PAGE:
When Salmonella Dublin hits – An Ontario dairy farmer’s experience in finding, managing, and eradicating S. Dublin

In southwestern Ontario, Eric Reeve and his family run a dairy farm, calving out around 200 cows per year. He prides himself on being a progressive producer, who focuses on having excellent cow comfort using sand bedding and maintaining a closed herd to ensure no bugs get onto his farm. In fact, he had not brought in any cows for many years, which made it all the more surprising when he found out he had an outbreak of Salmonella Dublin (S. Dublin) in his herd in Fall 2019.

The arrival of Salmonella Dublin

Eric vividly remembers his first experience with S. Dublin. He was out feeding his calves one morning and noticed a calf around two months of age had pneumonia with a very high fever, which was a little unusual for him. He treated the calf with an antibiotic and decided to ask his veterinarian to have a look. His vet recommended treatment with a different antibiotic than Eric had given, and a pain reliever. The calf responded poorly to the treatment but did survive. Some time would pass before Eric would reflect back and realize that this was likely patient zero in his herd, responsible for infecting other calves with S. Dublin.

Moving through the remainder of 2019, Eric had more and more calves that showed similar symptoms and treatment responses, eventually failing to respond to any antibiotics he provided, which resulted in the difficult decision to euthanize them. As most producers can appreciate, this not only hurts in terms of losing herd replacements but takes a tough toll on those who need to make the decision to euthanize calves that had such promise to be a productive cow. Between October and the start of December, he lost four calves and had his veterinarian come out to do some post-mortem examinations. His veterinarian found signs of pneumonia but submitted some samples to the Animal Health Lab in Guelph to see what was really going on. To Eric and his veterinarian’s surprise, the samples came back with the bacteria S. Dublin.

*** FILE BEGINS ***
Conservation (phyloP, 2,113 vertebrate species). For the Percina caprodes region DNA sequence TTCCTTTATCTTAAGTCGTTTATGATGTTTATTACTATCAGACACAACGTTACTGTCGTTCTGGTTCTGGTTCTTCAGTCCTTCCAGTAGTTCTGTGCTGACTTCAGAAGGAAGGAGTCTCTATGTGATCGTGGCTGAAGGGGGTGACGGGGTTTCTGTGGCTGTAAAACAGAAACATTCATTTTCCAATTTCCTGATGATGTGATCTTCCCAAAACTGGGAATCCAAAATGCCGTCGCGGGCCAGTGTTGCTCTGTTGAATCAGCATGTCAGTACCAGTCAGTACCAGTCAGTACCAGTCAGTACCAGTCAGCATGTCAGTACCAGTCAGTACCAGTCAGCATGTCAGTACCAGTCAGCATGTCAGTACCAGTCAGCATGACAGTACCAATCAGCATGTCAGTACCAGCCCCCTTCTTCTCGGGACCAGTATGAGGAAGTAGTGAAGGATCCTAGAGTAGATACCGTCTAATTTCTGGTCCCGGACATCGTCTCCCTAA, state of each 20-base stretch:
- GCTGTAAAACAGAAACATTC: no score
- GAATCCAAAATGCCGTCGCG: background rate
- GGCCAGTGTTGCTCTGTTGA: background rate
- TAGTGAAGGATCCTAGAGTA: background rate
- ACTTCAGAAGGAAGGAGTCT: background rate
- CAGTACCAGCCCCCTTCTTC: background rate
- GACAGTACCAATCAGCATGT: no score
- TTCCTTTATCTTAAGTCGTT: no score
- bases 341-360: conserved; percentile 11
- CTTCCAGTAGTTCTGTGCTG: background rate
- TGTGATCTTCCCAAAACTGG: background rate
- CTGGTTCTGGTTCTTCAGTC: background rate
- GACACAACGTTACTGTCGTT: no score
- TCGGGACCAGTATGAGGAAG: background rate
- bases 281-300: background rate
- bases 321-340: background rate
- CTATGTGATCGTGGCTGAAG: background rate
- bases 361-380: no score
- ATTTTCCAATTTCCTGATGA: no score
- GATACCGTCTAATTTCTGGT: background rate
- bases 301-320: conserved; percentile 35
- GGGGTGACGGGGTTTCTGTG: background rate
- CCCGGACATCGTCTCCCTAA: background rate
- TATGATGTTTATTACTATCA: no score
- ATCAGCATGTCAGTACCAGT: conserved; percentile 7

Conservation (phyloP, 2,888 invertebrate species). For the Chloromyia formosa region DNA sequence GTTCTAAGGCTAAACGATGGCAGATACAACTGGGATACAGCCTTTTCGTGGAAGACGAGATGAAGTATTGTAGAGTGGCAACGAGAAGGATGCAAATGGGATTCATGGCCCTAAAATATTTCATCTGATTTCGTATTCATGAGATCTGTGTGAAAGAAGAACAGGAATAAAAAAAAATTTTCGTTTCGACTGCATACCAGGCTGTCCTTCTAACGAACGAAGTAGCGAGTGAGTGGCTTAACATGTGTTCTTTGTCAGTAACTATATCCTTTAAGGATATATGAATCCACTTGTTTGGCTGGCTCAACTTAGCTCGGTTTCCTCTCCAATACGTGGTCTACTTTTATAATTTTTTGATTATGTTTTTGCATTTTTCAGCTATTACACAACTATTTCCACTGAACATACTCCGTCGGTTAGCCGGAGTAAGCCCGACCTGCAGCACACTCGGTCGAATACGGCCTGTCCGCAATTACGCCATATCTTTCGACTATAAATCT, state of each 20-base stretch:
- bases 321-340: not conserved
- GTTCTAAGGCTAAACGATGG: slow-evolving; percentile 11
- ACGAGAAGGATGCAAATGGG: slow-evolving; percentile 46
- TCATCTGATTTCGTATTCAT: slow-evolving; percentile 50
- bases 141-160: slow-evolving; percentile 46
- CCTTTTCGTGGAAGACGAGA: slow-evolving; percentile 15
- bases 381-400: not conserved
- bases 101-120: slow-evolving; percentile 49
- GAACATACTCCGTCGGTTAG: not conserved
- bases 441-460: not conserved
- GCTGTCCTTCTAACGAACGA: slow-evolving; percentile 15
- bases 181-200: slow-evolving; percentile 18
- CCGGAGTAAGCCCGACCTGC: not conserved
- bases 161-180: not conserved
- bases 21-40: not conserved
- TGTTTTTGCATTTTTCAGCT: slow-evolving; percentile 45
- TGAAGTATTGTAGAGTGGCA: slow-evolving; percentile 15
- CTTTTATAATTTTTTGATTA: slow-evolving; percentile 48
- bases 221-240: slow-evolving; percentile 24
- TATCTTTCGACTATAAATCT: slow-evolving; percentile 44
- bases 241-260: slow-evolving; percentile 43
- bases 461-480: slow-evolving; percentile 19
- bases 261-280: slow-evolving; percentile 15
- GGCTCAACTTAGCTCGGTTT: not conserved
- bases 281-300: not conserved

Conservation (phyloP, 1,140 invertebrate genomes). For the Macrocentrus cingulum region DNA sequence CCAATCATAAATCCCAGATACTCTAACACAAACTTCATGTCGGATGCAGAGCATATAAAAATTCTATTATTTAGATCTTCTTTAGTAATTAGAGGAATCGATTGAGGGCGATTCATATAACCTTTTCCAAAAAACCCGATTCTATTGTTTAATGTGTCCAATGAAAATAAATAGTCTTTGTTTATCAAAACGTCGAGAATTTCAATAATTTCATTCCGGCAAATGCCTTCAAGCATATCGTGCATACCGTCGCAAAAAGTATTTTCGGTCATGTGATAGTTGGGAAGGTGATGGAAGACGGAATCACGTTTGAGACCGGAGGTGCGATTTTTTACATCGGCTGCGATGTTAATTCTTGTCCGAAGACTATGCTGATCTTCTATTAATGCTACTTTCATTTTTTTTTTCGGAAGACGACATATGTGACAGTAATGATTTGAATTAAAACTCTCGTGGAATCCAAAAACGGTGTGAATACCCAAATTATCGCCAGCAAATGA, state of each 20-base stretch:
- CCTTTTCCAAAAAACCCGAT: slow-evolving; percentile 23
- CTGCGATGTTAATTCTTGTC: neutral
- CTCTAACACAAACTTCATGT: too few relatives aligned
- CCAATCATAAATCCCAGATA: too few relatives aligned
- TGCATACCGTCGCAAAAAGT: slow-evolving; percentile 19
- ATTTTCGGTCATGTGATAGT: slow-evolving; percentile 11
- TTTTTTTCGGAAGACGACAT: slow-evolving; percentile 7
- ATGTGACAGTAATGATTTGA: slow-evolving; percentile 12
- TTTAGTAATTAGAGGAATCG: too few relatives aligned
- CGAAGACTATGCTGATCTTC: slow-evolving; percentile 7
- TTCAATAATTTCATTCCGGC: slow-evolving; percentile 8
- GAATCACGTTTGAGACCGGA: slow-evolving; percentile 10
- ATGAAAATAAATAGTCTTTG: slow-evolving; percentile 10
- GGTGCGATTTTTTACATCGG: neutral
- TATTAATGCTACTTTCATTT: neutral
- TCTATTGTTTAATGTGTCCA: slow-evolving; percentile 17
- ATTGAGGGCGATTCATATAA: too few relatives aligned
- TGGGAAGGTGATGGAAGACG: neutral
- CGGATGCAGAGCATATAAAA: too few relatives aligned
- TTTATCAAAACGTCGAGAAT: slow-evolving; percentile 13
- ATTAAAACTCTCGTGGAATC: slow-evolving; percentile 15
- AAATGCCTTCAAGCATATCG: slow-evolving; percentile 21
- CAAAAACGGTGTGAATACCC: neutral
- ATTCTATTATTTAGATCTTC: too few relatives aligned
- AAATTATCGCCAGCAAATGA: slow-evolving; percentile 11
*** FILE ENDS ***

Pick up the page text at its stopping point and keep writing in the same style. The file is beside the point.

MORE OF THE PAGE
Now what?

After the initial surprise of the diagnosis, Eric began to implement several measures to mitigate the impact of the disease. First off, he spoke with his veterinarian, who said that it is a bacterium that causes pneumonia and is often resistant to antibiotics. He also noted that this disease is zoonotic, meaning it can cause disease in humans too. Salmonella Dublin can be transmitted through drinking raw, unpasteurized milk. As Eric and his family commonly drink milk from his bulk tank, he was concerned and immediately stopped, instead buying pasteurized milk from a local grocery store as pasteurization will kill this bacterium. The next step Eric took was to stop giving tours. He made sure people coming into his farm were using plastic boot covers, stopped selling heifers, and notified the drover picking up his male calves that he had S. Dublin to make sure he was not responsible for spreading the disease to his neighbours and other dairy or veal farms.